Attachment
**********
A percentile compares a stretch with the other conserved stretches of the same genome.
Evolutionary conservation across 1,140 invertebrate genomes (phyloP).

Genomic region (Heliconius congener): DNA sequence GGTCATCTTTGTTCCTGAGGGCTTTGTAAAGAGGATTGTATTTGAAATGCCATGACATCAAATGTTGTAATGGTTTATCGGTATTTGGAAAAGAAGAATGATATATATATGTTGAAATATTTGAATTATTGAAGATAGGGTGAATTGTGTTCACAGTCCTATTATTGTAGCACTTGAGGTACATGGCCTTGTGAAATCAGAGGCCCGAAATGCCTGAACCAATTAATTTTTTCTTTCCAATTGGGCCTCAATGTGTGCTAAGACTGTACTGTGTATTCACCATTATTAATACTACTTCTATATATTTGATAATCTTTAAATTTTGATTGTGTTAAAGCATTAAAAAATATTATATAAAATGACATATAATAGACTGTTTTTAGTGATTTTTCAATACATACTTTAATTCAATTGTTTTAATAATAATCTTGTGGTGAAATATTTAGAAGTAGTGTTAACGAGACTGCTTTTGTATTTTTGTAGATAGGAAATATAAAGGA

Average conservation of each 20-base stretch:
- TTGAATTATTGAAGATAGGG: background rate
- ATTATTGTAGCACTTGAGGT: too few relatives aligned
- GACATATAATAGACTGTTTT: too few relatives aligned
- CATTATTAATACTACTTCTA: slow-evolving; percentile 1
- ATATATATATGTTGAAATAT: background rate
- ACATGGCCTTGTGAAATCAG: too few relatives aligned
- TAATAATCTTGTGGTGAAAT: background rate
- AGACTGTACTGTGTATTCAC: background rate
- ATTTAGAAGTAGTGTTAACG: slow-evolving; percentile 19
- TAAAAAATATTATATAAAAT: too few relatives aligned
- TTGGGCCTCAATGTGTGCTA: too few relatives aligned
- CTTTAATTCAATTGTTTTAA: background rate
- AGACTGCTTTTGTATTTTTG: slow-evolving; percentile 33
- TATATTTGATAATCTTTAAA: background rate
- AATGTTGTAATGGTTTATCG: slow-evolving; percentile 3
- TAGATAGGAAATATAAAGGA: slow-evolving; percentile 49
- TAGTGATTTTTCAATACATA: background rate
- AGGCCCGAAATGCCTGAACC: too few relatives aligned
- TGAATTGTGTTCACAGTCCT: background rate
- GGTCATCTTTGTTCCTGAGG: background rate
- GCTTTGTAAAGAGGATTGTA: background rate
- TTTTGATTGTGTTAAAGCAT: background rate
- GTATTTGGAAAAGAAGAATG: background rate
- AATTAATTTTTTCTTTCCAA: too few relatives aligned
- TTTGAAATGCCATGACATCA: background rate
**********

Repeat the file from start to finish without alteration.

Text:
A percentile compares a stretch with the other conserved stretches of the same genome.
Evolutionary conservation across 1,140 invertebrate genomes (phyloP).

Genomic region (Heliconius congener): DNA sequence GGTCATCTTTGTTCCTGAGGGCTTTGTAAAGAGGATTGTATTTGAAATGCCATGACATCAAATGTTGTAATGGTTTATCGGTATTTGGAAAAGAAGAATGATATATATATGTTGAAATATTTGAATTATTGAAGATAGGGTGAATTGTGTTCACAGTCCTATTATTGTAGCACTTGAGGTACATGGCCTTGTGAAATCAGAGGCCCGAAATGCCTGAACCAATTAATTTTTTCTTTCCAATTGGGCCTCAATGTGTGCTAAGACTGTACTGTGTATTCACCATTATTAATACTACTTCTATATATTTGATAATCTTTAAATTTTGATTGTGTTAAAGCATTAAAAAATATTATATAAAATGACATATAATAGACTGTTTTTAGTGATTTTTCAATACATACTTTAATTCAATTGTTTTAATAATAATCTTGTGGTGAAATATTTAGAAGTAGTGTTAACGAGACTGCTTTTGTATTTTTGTAGATAGGAAATATAAAGGA

Average conservation of each 20-base stretch:
- TTGAATTATTGAAGATAGGG: background rate
- ATTATTGTAGCACTTGAGGT: too few relatives aligned
- GACATATAATAGACTGTTTT: too few relatives aligned
- CATTATTAATACTACTTCTA: slow-evolving; percentile 1
- ATATATATATGTTGAAATAT: background rate
- ACATGGCCTTGTGAAATCAG: too few relatives aligned
- TAATAATCTTGTGGTGAAAT: background rate
- AGACTGTACTGTGTATTCAC: background rate
- ATTTAGAAGTAGTGTTAACG: slow-evolving; percentile 19
- TAAAAAATATTATATAAAAT: too few relatives aligned
- TTGGGCCTCAATGTGTGCTA: too few relatives aligned
- CTTTAATTCAATTGTTTTAA: background rate
- AGACTGCTTTTGTATTTTTG: slow-evolving; percentile 33
- TATATTTGATAATCTTTAAA: background rate
- AATGTTGTAATGGTTTATCG: slow-evolving; percentile 3
- TAGATAGGAAATATAAAGGA: slow-evolving; percentile 49
- TAGTGATTTTTCAATACATA: background rate
- AGGCCCGAAATGCCTGAACC: too few relatives aligned
- TGAATTGTGTTCACAGTCCT: background rate
- GGTCATCTTTGTTCCTGAGG: background rate
- GCTTTGTAAAGAGGATTGTA: background rate
- TTTTGATTGTGTTAAAGCAT: background rate
- GTATTTGGAAAAGAAGAATG: background rate
- AATTAATTTTTTCTTTCCAA: too few relatives aligned
- TTTGAAATGCCATGACATCA: background rate